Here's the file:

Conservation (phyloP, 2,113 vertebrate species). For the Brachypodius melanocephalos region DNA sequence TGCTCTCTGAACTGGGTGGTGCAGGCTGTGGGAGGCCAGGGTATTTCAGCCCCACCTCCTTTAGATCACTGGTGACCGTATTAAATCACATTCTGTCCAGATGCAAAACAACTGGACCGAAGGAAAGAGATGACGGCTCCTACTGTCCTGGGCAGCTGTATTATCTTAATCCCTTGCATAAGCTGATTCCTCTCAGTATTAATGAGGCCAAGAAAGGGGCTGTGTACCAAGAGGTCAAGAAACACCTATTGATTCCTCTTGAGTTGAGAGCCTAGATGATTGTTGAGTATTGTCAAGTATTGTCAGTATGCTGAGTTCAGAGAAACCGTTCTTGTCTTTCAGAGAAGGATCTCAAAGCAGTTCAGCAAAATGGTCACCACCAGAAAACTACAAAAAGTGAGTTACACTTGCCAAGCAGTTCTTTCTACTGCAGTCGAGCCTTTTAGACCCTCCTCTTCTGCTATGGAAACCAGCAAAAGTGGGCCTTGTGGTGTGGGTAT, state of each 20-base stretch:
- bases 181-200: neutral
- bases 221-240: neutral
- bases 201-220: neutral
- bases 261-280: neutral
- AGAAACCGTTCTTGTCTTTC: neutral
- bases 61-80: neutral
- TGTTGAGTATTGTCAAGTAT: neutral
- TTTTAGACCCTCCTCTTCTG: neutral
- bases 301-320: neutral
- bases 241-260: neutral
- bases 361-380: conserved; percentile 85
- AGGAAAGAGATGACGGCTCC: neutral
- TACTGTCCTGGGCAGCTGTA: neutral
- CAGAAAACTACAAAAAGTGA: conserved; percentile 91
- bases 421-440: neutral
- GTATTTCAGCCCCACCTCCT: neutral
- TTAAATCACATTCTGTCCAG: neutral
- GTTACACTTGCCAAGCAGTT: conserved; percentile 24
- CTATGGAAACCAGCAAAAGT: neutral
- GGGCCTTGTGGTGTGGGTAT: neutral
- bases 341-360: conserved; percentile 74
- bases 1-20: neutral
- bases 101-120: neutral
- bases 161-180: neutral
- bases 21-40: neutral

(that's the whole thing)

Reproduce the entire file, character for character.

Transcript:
Conservation (phyloP, 2,113 vertebrate species). For the Brachypodius melanocephalos region DNA sequence TGCTCTCTGAACTGGGTGGTGCAGGCTGTGGGAGGCCAGGGTATTTCAGCCCCACCTCCTTTAGATCACTGGTGACCGTATTAAATCACATTCTGTCCAGATGCAAAACAACTGGACCGAAGGAAAGAGATGACGGCTCCTACTGTCCTGGGCAGCTGTATTATCTTAATCCCTTGCATAAGCTGATTCCTCTCAGTATTAATGAGGCCAAGAAAGGGGCTGTGTACCAAGAGGTCAAGAAACACCTATTGATTCCTCTTGAGTTGAGAGCCTAGATGATTGTTGAGTATTGTCAAGTATTGTCAGTATGCTGAGTTCAGAGAAACCGTTCTTGTCTTTCAGAGAAGGATCTCAAAGCAGTTCAGCAAAATGGTCACCACCAGAAAACTACAAAAAGTGAGTTACACTTGCCAAGCAGTTCTTTCTACTGCAGTCGAGCCTTTTAGACCCTCCTCTTCTGCTATGGAAACCAGCAAAAGTGGGCCTTGTGGTGTGGGTAT, state of each 20-base stretch:
- bases 181-200: neutral
- bases 221-240: neutral
- bases 201-220: neutral
- bases 261-280: neutral
- AGAAACCGTTCTTGTCTTTC: neutral
- bases 61-80: neutral
- TGTTGAGTATTGTCAAGTAT: neutral
- TTTTAGACCCTCCTCTTCTG: neutral
- bases 301-320: neutral
- bases 241-260: neutral
- bases 361-380: conserved; percentile 85
- AGGAAAGAGATGACGGCTCC: neutral
- TACTGTCCTGGGCAGCTGTA: neutral
- CAGAAAACTACAAAAAGTGA: conserved; percentile 91
- bases 421-440: neutral
- GTATTTCAGCCCCACCTCCT: neutral
- TTAAATCACATTCTGTCCAG: neutral
- GTTACACTTGCCAAGCAGTT: conserved; percentile 24
- CTATGGAAACCAGCAAAAGT: neutral
- GGGCCTTGTGGTGTGGGTAT: neutral
- bases 341-360: conserved; percentile 74
- bases 1-20: neutral
- bases 101-120: neutral
- bases 161-180: neutral
- bases 21-40: neutral